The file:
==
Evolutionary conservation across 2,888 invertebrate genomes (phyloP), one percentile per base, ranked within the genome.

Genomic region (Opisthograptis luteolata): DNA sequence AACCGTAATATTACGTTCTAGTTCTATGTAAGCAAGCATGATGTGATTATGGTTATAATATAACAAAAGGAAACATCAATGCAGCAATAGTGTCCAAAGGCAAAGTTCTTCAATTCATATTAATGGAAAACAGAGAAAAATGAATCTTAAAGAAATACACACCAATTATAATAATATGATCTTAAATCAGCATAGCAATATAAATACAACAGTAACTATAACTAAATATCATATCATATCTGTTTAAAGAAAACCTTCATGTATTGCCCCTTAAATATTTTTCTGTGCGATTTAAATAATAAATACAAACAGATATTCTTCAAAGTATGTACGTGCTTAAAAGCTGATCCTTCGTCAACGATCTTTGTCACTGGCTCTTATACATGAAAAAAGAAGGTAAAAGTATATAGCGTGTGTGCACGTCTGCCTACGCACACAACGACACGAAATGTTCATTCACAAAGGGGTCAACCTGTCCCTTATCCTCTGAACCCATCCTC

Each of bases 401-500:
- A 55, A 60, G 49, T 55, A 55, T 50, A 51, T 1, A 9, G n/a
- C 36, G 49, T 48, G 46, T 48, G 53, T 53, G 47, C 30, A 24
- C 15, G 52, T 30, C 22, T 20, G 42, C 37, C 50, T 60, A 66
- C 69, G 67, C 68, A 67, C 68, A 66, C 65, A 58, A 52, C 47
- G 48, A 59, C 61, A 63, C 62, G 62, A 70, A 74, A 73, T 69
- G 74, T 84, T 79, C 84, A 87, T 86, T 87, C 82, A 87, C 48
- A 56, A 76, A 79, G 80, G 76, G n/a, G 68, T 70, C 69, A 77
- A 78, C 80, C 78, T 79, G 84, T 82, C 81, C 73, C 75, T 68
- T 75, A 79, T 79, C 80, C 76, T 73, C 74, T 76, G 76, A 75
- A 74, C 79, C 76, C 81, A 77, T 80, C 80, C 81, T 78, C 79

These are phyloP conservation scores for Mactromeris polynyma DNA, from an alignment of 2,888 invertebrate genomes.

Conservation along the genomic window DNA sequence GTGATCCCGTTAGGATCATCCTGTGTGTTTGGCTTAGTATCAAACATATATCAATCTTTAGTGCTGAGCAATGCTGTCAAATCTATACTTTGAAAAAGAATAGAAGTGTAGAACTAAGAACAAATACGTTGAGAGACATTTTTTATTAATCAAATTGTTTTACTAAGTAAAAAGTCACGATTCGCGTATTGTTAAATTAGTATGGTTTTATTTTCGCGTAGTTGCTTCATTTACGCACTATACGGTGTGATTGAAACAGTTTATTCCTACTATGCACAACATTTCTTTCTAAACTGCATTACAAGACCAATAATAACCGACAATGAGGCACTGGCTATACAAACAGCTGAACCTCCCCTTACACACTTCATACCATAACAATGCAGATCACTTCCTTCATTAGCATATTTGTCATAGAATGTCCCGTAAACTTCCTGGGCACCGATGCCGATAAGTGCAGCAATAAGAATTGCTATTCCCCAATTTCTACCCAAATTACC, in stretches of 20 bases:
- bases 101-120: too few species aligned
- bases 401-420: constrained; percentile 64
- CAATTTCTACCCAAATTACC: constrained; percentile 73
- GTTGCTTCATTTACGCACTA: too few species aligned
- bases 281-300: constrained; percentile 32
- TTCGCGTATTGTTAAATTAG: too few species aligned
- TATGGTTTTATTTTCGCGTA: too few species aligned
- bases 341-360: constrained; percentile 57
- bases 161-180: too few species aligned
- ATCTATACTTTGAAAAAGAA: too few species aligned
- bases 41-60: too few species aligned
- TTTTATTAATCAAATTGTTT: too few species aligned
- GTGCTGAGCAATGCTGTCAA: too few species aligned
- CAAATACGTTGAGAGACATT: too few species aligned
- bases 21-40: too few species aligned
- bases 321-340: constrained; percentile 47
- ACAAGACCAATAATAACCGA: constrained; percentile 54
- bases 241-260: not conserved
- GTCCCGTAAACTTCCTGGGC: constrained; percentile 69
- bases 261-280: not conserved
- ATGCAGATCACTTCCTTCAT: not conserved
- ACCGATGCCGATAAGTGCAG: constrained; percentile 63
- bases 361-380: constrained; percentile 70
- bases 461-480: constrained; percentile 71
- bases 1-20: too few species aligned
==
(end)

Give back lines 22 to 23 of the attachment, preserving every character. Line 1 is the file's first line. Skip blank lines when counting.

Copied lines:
- TATGGTTTTATTTTCGCGTA: too few species aligned
- bases 341-360: constrained; percentile 57